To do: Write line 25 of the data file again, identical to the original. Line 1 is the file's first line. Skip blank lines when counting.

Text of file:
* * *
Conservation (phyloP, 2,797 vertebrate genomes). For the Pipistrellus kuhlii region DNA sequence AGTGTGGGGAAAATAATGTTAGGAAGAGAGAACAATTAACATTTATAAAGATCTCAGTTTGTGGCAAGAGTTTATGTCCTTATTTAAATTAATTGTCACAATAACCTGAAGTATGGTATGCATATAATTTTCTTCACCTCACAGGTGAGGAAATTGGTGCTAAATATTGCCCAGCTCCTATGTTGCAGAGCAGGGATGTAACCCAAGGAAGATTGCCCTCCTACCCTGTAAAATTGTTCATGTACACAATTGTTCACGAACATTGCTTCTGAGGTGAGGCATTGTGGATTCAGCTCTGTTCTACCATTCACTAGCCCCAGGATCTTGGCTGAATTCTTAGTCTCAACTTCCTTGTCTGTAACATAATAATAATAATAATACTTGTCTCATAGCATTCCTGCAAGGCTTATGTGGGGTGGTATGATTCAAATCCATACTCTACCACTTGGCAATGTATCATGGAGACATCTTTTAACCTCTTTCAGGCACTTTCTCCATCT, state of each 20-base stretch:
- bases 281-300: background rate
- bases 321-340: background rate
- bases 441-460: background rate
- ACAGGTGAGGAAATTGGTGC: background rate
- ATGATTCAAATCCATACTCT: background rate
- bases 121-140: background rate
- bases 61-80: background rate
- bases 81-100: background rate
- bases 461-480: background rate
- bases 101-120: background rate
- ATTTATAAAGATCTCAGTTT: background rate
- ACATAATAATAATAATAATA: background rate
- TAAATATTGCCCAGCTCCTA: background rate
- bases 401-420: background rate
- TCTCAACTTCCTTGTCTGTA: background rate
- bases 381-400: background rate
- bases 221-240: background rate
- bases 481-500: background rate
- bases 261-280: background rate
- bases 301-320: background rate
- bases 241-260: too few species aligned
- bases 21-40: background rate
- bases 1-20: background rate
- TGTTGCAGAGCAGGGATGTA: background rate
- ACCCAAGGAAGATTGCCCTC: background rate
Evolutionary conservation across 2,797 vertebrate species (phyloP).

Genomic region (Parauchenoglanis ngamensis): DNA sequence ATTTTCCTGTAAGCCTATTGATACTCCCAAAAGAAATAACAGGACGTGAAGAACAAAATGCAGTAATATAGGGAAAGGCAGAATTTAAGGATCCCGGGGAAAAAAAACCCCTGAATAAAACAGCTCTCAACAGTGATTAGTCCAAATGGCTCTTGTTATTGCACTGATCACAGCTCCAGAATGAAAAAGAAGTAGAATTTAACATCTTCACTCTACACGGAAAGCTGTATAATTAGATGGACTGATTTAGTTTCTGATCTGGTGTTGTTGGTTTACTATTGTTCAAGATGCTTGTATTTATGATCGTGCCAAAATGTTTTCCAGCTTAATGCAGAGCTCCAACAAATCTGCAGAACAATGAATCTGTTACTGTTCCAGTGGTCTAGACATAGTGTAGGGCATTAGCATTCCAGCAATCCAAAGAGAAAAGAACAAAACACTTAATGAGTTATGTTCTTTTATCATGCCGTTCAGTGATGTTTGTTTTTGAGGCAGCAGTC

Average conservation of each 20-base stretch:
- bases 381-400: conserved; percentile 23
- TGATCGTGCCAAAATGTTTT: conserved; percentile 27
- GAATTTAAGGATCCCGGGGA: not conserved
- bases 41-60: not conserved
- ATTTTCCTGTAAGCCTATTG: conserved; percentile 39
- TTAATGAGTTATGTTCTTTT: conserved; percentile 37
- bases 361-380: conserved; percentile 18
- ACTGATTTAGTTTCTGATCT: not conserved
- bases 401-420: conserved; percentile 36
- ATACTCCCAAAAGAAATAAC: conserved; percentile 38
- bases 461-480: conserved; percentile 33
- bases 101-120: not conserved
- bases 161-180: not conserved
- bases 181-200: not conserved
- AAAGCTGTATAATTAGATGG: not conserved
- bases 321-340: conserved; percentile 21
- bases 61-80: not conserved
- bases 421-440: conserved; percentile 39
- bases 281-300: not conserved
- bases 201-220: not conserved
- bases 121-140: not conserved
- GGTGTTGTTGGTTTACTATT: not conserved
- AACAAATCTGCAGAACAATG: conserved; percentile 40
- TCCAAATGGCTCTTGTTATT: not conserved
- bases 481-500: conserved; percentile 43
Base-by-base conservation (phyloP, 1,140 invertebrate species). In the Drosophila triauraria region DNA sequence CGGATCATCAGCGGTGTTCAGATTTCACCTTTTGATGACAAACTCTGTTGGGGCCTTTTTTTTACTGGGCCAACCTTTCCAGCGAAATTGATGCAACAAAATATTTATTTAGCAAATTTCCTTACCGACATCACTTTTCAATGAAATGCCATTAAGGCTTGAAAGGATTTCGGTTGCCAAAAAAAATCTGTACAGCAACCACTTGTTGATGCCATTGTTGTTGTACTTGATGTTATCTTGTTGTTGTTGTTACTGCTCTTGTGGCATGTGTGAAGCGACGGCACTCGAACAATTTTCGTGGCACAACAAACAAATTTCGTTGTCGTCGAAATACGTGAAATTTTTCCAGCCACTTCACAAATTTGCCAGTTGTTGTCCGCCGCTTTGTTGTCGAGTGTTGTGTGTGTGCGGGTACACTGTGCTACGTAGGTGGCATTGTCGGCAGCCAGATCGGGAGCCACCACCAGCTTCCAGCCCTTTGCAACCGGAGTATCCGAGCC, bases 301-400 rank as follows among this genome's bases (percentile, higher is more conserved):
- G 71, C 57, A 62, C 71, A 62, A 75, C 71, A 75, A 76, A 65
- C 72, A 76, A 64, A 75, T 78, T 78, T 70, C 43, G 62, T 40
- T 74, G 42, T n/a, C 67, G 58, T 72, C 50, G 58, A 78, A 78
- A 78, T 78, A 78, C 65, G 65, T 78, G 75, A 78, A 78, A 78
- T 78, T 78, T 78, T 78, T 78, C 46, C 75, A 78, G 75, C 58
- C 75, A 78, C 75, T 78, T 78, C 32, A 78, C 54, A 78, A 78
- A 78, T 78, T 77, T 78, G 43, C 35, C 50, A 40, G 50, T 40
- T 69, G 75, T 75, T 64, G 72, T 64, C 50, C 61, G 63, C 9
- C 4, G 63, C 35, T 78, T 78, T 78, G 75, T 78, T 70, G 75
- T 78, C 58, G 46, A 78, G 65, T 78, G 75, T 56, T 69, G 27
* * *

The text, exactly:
- TGTTGCAGAGCAGGGATGTA: background rate